Spurred on by his success, Prescher began developing the "Triple-Axis Tourbillon". It is above all an achievement of the art of engineering – the practical benefit is not measurable. From a technical point of view, it was doubted for a long time whether this construction was possible at all, as it was too heavy and required too much space. But Prescher finally showed what is possible with a strong drive for innovation. In a triple-axis tourbillon, the first and second axes each rotate at one revolution per minute, while the third axis rotates around its own axis every hour.



How much should one invest in a tourbillon?


Wanting to have a tourbillon and being able to afford one used to be two very different things. Today, if you make certain compromises, you can find tourbillons for less than € 2,000. Both Chinese companies like Seagull and well-known Swiss brands like TAG Heuer have already introduced affordable tourbillons to the market.


Watches with a tourbillon at Watchmaster


  • The Tourbillon by Mauboussin (Ref. 9332800-556) is available for only € 1,730. These tourbillons have little to no decoration and are mounted in larger cases, which makes the production of the tourbillon much easier – but also contradicts the spirit of engineering and the technical challenge of developing tourbillons.

  • More technically demanding models can instead be found in the price segment that includes the Jaeger-LeCoultre Master Ultra Thin Tourbillon (Ref. 1322410). For € 40,000 you not only get a handcrafted tourbillon, but you can also admire how it was housed in a 6.5 mm pink gold case.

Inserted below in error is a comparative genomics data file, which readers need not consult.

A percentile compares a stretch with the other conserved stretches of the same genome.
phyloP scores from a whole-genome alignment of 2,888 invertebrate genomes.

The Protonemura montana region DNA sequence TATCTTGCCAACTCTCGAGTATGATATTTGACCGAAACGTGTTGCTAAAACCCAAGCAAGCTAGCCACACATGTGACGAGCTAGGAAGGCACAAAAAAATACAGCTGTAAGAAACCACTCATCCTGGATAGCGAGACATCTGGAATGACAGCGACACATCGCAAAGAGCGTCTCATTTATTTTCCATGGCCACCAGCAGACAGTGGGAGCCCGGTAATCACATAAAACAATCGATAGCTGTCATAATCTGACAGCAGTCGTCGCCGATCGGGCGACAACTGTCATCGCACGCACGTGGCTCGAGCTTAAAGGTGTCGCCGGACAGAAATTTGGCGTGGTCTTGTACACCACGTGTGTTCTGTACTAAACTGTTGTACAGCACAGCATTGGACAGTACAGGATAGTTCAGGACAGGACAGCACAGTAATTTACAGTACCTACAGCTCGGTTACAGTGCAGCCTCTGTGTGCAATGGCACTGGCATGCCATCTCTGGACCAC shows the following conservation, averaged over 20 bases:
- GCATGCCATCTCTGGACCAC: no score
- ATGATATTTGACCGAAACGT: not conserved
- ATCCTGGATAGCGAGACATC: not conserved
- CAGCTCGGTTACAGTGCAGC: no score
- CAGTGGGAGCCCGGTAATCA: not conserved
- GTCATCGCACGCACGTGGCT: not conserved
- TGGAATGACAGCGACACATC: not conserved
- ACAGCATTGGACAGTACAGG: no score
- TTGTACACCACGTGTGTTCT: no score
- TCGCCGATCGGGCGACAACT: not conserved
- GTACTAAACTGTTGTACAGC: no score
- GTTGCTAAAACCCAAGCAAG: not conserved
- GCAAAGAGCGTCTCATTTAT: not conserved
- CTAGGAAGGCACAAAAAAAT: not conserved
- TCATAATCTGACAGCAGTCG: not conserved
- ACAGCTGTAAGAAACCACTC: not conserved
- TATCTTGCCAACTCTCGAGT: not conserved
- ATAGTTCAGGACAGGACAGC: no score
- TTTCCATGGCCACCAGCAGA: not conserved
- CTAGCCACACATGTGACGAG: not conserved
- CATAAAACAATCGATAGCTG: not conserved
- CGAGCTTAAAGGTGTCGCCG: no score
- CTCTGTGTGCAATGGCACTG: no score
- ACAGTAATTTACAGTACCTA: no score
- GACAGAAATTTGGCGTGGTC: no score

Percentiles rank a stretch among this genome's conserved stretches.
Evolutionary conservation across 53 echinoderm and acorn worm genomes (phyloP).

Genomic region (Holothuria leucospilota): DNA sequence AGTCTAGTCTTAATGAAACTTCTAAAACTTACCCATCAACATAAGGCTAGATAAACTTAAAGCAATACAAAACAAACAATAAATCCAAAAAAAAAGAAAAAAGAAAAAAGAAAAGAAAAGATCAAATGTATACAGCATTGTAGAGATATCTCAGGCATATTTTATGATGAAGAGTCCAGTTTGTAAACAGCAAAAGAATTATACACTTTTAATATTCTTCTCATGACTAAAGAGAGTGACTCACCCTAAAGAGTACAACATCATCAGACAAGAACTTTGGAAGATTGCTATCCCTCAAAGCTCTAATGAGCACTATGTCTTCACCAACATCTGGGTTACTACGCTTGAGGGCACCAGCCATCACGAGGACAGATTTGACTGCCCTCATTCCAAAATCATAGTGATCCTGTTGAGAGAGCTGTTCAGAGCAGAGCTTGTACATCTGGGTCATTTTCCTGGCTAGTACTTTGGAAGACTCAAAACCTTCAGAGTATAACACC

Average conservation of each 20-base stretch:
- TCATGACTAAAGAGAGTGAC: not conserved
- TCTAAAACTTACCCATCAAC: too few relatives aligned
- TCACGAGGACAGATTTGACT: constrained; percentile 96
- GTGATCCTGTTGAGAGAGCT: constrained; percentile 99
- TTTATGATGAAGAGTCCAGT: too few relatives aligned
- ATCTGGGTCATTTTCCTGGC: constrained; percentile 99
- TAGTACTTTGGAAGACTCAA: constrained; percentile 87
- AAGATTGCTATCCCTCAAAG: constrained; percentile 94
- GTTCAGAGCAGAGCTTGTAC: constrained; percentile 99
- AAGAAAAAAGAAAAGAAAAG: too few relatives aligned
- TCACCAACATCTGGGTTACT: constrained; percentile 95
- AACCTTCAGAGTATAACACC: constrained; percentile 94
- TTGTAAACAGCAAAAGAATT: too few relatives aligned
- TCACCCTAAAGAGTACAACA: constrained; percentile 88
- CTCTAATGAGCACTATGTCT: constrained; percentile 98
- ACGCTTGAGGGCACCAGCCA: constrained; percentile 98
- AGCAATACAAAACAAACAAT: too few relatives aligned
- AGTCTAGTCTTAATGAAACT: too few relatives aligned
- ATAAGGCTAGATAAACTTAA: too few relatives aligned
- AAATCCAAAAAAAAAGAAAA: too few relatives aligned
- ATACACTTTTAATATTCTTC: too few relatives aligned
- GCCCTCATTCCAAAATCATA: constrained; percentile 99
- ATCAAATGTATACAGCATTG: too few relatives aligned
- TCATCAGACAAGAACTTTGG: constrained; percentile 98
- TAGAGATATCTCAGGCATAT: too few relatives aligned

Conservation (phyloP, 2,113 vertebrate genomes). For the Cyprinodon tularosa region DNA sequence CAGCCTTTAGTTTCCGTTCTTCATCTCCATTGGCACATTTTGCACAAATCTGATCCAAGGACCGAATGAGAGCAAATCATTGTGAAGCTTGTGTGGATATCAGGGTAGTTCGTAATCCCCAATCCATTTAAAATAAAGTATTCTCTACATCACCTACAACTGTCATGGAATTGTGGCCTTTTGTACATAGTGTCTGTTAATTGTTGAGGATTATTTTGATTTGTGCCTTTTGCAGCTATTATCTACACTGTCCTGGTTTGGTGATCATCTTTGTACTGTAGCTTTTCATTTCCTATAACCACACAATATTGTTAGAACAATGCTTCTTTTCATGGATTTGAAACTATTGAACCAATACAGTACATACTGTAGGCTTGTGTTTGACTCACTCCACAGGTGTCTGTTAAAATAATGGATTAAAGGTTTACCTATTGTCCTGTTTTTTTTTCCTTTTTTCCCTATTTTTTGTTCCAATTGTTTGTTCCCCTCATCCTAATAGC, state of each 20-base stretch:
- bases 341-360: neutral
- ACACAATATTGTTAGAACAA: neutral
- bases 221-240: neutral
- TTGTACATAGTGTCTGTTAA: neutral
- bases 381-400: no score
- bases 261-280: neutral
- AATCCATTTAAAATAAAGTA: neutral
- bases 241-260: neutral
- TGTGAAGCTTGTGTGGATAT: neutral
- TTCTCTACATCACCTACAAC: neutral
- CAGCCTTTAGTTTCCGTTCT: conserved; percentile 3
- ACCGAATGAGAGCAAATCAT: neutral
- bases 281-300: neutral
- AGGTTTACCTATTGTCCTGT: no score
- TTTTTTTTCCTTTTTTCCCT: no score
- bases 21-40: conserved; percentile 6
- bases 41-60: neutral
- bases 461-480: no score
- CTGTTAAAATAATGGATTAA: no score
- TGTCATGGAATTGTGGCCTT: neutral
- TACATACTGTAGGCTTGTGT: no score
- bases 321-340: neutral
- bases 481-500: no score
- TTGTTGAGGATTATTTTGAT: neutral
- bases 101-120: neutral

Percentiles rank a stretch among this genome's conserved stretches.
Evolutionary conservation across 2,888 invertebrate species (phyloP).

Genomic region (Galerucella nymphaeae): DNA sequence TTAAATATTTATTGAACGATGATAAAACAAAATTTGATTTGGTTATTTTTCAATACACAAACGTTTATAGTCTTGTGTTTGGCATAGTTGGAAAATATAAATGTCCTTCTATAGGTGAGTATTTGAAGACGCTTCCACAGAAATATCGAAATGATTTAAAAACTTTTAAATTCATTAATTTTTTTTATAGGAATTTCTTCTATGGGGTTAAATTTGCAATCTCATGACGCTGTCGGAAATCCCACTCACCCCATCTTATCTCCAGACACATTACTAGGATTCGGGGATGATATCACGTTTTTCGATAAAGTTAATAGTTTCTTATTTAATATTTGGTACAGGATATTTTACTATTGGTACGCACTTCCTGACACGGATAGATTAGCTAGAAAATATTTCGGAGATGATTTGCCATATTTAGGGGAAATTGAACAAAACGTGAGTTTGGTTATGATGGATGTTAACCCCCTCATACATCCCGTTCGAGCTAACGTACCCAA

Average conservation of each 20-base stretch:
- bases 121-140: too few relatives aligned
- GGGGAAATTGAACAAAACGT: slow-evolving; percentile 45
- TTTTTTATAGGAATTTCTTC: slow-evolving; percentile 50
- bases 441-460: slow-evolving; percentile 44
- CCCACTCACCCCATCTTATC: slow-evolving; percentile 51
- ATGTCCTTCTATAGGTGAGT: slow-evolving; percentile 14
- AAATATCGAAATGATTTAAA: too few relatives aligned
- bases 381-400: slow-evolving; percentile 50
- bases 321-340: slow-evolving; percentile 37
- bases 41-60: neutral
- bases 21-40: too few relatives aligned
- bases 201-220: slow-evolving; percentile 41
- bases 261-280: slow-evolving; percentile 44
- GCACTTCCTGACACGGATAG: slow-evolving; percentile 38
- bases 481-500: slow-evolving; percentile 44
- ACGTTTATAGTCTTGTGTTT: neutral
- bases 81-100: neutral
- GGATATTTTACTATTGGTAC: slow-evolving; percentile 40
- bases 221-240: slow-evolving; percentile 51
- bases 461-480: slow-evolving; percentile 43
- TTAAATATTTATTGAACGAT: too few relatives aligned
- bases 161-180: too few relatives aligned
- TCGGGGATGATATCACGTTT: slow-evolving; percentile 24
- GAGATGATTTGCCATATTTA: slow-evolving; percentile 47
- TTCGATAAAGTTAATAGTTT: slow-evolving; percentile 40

• At € 31,500, the Ateliers Demonaco Tourbillon Oculus 1297 Titane (Ref. DMC-TB-OCG-RLR-TIB) is also positioned in the mid-range of luxury watches with tourbillon. The model was limited to 88 units and has a handmade 44 mm wide case made of black DLC titanium. Inside, the automatic and hand-decorated dMc-980 caliber runs with a 22-carat gold rotor. You can view the tourbillon on the decentralized dial in an opening at the 6 o'clock position.

  • The Harry Winston Ocean Tourbillon BigDate (Ref. 400/MMTBD45R) will take you into the luxury segment for € 79,440. The construction of the engine turned dial with its decentralized date and time is similar to the model of Ateliers Demonaco. The transparent, floating tourbillon was developed by Harry Winston himself. The rose gold case appears warm and elegant.

  • The Grande Ellipse Chrono Monopoussoir Tourbillon (Ref. 22211523) by Mouawad, one of the most expensive and exclusive watches with tourbillon in the Watchmaster online shop, proves that there are no limits to the desire for a tourbillon. In the end, you alone decide how much you are willing to invest in a tourbillon.


Mouawad Grande Ellipse Chrono Monopoussoir Tourbillon 22211523 watch with grey backgroundMOUAWAD GRANDE ELLIPSE CHRONO MONOPOUSSOIR TOURBILLON 22211523